Redmond is making good on its promise to pursue a strategy of “conversation as a platform” with the acquisition of messaging app developer Wand Labs. The deal should help Microsoft boost its capabilities in machine intelligence and natural language processing for its chat and messaging platforms.
“Wand Labs’ technology and talent will strengthen our position in the emerging era of conversational intelligence, where we bring together the power of human language with advanced machine intelligence -- connecting people to knowledge, information, services and other people in more relevant and natural ways,” David Ku, corporate vice president of the Information Platform Group at Microsoft, said in statement. “It builds on and extends the power of the Bing, Microsoft Azure, Office 365 and Windows platforms to empower developers everywhere.”
“The acquisition of Wand Labs will support Microsoft's chatbots strategy, which the company refers to as "conversations as a platform,” Raul Castanon-Martinez, senior Analyst, enterprise mobility, 451 Research told us today. "This is CEO Satya Nadella's first big initiative."
Castanon-Martinez said although there are redundancies in the technology developed by Wand Labs and Microsoft's own assets, the acquisition will also provide Microsoft with a talented group of individuals with expertise in conversational interfaces. This will help Microsoft significantly expand the team of experts that are currently working on its conversation-as-a-platform strategy, he said.
Intelligent Agents and Chat Bots
"This will be critical moving forward; Microsoft has ambitious goals to become the leader in this space [and] the industry is moving at a fast pace. Amazon and Facebook are also investing heavily in conversational interfaces," Castanon-Martinez said. "These are still early days but Microsoft is already at the forefront of the bots wave. More importantly with the acquisition of Wand Labs the company continues to march ahead building out the strategic set of technologies that will define the next stage of mobility."
Ku said that the Wand Labs team’s expertise around semantic ontologies, services mapping, third-party developer integration, and conversational interfaces made it a particularly attractive acquisition to integrate with the Bing engineering and platform team, especially since Microsoft has been pursuing advances in intelligent agents and chat bots.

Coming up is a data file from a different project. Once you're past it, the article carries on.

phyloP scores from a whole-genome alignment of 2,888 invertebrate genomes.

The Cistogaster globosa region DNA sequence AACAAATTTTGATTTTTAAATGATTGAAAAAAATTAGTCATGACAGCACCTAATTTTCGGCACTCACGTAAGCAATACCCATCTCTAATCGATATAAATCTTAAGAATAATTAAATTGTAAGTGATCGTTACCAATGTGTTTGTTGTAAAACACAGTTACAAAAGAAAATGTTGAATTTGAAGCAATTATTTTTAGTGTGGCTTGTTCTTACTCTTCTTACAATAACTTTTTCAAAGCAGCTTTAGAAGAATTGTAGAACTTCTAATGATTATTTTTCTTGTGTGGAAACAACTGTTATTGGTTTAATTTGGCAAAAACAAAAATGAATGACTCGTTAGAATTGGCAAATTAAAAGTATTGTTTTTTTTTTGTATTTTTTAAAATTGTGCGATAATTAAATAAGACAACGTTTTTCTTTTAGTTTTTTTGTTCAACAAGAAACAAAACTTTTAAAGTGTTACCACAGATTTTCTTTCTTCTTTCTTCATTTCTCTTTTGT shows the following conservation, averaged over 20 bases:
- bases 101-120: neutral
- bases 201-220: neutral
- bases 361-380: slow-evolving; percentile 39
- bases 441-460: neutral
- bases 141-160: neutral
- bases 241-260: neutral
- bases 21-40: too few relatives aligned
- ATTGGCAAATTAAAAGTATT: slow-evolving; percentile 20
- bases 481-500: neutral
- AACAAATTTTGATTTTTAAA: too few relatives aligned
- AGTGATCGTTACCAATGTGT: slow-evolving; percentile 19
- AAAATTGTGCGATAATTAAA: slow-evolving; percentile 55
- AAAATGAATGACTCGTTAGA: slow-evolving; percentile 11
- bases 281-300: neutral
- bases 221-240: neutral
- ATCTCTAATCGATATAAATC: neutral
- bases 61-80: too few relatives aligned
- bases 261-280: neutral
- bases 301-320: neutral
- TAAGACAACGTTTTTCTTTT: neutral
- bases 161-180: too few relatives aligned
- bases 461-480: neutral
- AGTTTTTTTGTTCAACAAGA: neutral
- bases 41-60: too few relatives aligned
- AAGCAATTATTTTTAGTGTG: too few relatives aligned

Microsoft CEO Satya Nadella unveiled the conversation-as-a-platform strategy earlier this year at Microsoft’s 2016 Build Conference. The strategy refers to efforts by the company to make it easier for app developers to incorporate some of the intelligence capabilities of Bing available for chat bot developers through a new framework, he said. The ultimate goal is to help make chat bots and voice commands the central interfaces for a broad variety of apps, according to Nadella.
Wand Labs' mission is to “tear down app walls, integrate your services in chat and make them work together so you can do more with less taps," according to its Web site.
Big Moves in Machine Intelligence and Natural Language
Microsoft did not say how much it spent on the startup, which launched in 2013 to develop tools to let users share links, content, and other information with their friends through their messaging apps and platforms. While the company had offered trial versions of its tools privately to some users, the company’s messaging apps will now be shut down. Today’s news comes just days after Microsoft announced it had acquired professional social networking site LinkedIn for $26.2 billion.
Wand Labs’ CEO Vishal Sharma, a former Google employee, will join the Microsoft team. “Our deep experience with semantics, messaging and authority are a natural fit for the work already underway at Microsoft, especially in the area of intelligent agents and cognitive services,” Sharma said in a note on Wand’s Web site.
This week is proving to be a busy one for machine intelligence announcements. Yesterday, Google announced that it plans to open a new research center in Switzerland that would focus on machine perception, natural language processing, and machine learning. Intel, meanwhile, recently acquired computer vision software company Itseez to help bolster its Internet of Things machine learning and machine perception technology capabilities.
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